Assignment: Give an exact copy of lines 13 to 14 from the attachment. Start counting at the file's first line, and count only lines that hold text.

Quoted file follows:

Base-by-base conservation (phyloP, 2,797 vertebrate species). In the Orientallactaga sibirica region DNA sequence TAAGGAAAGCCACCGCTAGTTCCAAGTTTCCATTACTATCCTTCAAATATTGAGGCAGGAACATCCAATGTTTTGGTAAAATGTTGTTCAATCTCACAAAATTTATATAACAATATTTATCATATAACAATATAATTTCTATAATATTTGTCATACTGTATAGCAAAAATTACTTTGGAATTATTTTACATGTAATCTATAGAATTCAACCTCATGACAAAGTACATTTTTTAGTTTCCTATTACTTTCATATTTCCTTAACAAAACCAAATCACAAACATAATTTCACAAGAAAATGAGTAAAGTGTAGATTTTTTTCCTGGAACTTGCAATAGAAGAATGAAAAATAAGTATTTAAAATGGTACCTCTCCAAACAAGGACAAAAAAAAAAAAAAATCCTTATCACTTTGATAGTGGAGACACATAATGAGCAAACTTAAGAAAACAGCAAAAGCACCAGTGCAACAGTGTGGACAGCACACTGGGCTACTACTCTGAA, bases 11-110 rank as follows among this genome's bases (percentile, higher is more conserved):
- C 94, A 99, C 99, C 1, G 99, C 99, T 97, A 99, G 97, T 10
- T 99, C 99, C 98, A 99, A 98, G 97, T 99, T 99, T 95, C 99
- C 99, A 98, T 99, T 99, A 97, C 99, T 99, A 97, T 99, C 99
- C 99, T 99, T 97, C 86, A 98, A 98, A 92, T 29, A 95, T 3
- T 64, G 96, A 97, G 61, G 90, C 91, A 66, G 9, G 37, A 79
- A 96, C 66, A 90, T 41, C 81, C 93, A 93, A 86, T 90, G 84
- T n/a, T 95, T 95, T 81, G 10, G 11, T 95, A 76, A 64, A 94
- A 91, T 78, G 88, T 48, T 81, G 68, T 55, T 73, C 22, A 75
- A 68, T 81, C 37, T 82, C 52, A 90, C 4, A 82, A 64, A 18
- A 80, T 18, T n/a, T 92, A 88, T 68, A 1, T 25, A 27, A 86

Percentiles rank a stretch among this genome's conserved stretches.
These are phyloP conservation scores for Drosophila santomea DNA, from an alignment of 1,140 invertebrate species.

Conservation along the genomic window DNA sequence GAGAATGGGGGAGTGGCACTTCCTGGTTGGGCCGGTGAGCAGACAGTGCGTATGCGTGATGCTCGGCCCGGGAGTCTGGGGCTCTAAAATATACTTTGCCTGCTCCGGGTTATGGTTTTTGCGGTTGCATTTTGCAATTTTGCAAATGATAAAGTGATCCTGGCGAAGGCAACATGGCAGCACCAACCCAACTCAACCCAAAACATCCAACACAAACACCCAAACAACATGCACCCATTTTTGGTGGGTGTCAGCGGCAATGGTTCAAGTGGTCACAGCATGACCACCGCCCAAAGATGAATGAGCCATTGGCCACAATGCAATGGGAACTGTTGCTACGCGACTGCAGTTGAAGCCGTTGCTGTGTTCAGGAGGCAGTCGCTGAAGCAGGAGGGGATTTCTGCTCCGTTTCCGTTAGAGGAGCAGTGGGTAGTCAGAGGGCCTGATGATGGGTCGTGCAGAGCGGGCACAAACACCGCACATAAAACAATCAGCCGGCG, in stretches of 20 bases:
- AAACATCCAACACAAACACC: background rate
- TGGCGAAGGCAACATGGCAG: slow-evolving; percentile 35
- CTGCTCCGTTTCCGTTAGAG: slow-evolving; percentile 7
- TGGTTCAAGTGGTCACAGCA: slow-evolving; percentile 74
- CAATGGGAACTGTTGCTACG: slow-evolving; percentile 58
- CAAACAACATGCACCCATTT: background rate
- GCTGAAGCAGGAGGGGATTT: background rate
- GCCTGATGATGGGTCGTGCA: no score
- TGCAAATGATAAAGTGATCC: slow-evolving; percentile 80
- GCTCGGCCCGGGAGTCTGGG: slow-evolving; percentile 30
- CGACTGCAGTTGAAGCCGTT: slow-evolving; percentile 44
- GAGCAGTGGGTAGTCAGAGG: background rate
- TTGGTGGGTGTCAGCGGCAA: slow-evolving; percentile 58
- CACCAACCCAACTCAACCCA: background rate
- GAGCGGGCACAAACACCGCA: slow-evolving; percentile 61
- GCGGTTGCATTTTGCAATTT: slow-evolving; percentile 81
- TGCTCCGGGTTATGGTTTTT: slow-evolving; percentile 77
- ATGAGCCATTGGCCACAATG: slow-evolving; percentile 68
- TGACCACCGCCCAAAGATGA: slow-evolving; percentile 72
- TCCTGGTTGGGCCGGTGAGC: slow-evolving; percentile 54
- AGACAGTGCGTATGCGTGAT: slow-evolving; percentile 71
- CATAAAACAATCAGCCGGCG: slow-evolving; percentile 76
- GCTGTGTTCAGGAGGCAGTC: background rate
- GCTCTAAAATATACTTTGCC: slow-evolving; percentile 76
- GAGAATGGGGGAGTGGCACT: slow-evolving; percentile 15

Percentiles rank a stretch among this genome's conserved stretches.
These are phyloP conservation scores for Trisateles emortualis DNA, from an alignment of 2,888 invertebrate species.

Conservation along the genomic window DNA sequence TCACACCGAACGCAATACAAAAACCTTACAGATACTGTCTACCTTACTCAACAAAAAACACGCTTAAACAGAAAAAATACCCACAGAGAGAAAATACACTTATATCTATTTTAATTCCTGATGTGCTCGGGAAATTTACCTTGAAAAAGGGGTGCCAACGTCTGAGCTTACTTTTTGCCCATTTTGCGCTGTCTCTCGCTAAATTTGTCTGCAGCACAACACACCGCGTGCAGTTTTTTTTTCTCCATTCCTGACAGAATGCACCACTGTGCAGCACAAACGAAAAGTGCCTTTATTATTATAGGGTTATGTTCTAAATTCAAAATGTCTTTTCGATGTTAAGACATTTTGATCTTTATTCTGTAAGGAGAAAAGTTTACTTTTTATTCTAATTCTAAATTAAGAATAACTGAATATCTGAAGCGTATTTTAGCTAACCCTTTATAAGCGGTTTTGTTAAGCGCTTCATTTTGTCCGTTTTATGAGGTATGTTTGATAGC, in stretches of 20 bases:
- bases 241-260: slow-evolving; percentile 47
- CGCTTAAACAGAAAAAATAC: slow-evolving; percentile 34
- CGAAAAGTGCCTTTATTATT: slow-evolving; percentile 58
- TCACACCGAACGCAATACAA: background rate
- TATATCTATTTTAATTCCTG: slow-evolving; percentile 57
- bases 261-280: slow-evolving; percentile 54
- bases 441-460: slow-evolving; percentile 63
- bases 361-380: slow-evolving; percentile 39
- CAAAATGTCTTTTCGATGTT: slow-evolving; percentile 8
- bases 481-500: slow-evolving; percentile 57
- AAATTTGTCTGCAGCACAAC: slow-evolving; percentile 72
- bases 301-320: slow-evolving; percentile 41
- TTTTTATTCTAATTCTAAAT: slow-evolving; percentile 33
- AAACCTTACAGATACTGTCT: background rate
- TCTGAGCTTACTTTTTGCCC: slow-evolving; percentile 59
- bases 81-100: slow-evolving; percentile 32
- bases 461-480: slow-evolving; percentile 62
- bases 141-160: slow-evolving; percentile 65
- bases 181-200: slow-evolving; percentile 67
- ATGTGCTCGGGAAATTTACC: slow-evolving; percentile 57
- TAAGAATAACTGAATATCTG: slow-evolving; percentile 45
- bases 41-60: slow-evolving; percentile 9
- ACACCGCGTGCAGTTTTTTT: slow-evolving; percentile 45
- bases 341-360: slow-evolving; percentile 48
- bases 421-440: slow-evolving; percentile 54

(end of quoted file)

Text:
These are phyloP conservation scores for Drosophila santomea DNA, from an alignment of 1,140 invertebrate species.

Conservation along the genomic window DNA sequence GAGAATGGGGGAGTGGCACTTCCTGGTTGGGCCGGTGAGCAGACAGTGCGTATGCGTGATGCTCGGCCCGGGAGTCTGGGGCTCTAAAATATACTTTGCCTGCTCCGGGTTATGGTTTTTGCGGTTGCATTTTGCAATTTTGCAAATGATAAAGTGATCCTGGCGAAGGCAACATGGCAGCACCAACCCAACTCAACCCAAAACATCCAACACAAACACCCAAACAACATGCACCCATTTTTGGTGGGTGTCAGCGGCAATGGTTCAAGTGGTCACAGCATGACCACCGCCCAAAGATGAATGAGCCATTGGCCACAATGCAATGGGAACTGTTGCTACGCGACTGCAGTTGAAGCCGTTGCTGTGTTCAGGAGGCAGTCGCTGAAGCAGGAGGGGATTTCTGCTCCGTTTCCGTTAGAGGAGCAGTGGGTAGTCAGAGGGCCTGATGATGGGTCGTGCAGAGCGGGCACAAACACCGCACATAAAACAATCAGCCGGCG, in stretches of 20 bases: